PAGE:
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Internet search and the rise of google

The Rise of Google: The pages that had text most similar to the search term were considered to be more relevant and were featured higher in the list of search results.

Excitea popular search engine in 1996. Unfortunately, this automated process did not always return logical results. By 1997, students at Stanford had discovered a better approach to Web search called Google. Google delivered unusually relevant results compared to the existing search engines.

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Not only did Google offer superior results, it lacked the growing clutter found on the popular search portals of the time. Larry Page at Stanford Despite its rapid ascent to search engine supremacy, the technology behind Google was not envisioned as a search engine โ€” or even a commercial product.

Page, the son of a computer scientist from Lansing Michigan, came to Stanford in 1995 at age 22 after graduating from the University of Michigan. Page selected Terry Winograd as his academic advisor but did not have a clear idea what he wanted to write about in his dissertation, though he was intrigued by the mathematical implications of the World Wide Web. Such a graphical representation shows the interconnectedness of websites and how users move from site to site.

Archiving and making this data accessible was an important part of the project, and Page used some of this funding in his research much of which resulted in published papers in peer-reviewed journals.

Instead of using text or human-beings, Page would calculate the relevancy a numerical value of a page based on links embedded in its HTML and by outside links to the page. Links originating on the website being examined are easy to gather, a spider a piece of software that crawls the Internet looking for data parses the HTML and can create a database of links. Incoming links are more difficult to capture. Analyzing these links requires a more sophisticated spider. Papers that have a breadth of sources and that are cited by other authors are more likely to be useful than papers that are not.

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Furthermore, articles that are cited and cite more prestigious journals are likely to be even more relevant than a paper that uses only obscure sources. This system is intuitive but complicated. Relationships between pages become very elaborate. Page devised a system of assigning numerical values to each page based on the number of links it has and the number of times the page is linked to.

This system was called PageRanknamed after Page himself. Page had met Brin during a campus tour, and by all accounts, the two had not hit it off. Some of the most famous figures in the field of computer science have been on the faculty or are alumni of the university. Following the handful of links on the bare-bones site, the index swelled to over 28 GB by the time Page and Brin left Stanford, a considerable size for 1996, when storage was still quite expensive.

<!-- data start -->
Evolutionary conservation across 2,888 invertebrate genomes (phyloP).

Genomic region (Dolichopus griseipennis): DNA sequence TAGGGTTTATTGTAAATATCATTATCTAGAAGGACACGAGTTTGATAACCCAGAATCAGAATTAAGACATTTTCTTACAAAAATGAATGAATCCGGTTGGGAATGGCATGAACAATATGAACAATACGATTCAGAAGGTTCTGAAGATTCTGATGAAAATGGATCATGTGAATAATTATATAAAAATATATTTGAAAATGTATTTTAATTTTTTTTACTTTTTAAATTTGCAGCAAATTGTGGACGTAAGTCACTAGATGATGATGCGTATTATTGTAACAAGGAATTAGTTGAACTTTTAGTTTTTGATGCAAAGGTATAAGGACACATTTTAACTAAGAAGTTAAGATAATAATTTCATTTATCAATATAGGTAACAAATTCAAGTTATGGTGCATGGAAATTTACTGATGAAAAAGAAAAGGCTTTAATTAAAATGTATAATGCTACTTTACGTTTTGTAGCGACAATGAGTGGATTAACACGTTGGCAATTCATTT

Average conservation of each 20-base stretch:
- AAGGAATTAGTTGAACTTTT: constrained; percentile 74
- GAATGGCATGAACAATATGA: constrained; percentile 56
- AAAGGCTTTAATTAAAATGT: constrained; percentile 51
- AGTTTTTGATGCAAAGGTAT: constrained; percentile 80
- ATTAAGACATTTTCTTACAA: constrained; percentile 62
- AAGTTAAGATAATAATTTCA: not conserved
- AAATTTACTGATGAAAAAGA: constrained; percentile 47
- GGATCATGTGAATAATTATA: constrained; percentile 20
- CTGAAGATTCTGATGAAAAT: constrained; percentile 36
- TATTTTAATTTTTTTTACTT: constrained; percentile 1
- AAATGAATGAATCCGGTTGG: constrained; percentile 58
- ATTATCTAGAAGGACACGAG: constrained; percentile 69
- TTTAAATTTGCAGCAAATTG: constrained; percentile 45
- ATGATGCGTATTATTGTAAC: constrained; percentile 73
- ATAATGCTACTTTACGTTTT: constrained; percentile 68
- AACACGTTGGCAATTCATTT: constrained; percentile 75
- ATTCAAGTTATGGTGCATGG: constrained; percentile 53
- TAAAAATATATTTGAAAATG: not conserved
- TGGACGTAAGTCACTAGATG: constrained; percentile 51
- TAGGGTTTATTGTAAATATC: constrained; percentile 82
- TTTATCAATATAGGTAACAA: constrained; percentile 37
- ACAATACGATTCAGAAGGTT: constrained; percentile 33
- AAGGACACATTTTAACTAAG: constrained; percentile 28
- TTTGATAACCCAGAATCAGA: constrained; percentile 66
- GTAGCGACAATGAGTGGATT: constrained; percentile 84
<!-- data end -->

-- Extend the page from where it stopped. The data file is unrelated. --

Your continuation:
Another advisor, Rajeev Matwani, famous for his work in the field of databases โ€” and data mining in particular โ€” helped develop the search tools that tapped into the PageRank database. Students and faculty, many of whom were enthusiastic Google users, did not seem to mind, but it was time for the search engine to find a new home.

As a result, the check was not deposited until September 4, the earliest date that Google could be incorporated. When Google was still at Stanford, Page and Brin would beg for components from other departments. A CPU was salvaged from the loading dock, and faulty hard drives were rescued from all over campus. Brin wrote a piece of software that made these broken drives usable, important for storing the very large and ever-growing databases holding PageRank ratings and text indexes.

This type of scrounging was impossible in the private sector, but Google was still frugal.

Pictures of the server racks from the time looked like rats nests with tangles of cable and components scattered everywhere. Google was also careful to control hiring practices, avoiding piling up costs before it had a chance at becoming profitable.

But they learned that not all services are created equal. Finding information is much more important to most people than horoscopes, stock quotes, or a whole range of other things.

By February of 1999, Google was handling 500,000 searches a day. The growing traffic attracted both venture capitalists and technology partners. First, it had become the largest search engine in the world in terms of pages indexed, beating out much older competitors like Lycos and HotBot. Instead of becoming bloated and unfocused, like many of the other portals, Google was actually becoming better with age. This forced some of the most popular portals on the Internet to turn to Google for their search technology, turning over a significant amount of their traffic to a third party and a competitor.

The first major portal to switch from its own search engine to Google was Yahoo. Yahoo feared that customers would realize how good the Google-powered results were and would just move to Google. Only two years after incorporation, Google had beat Yahoo at its own game.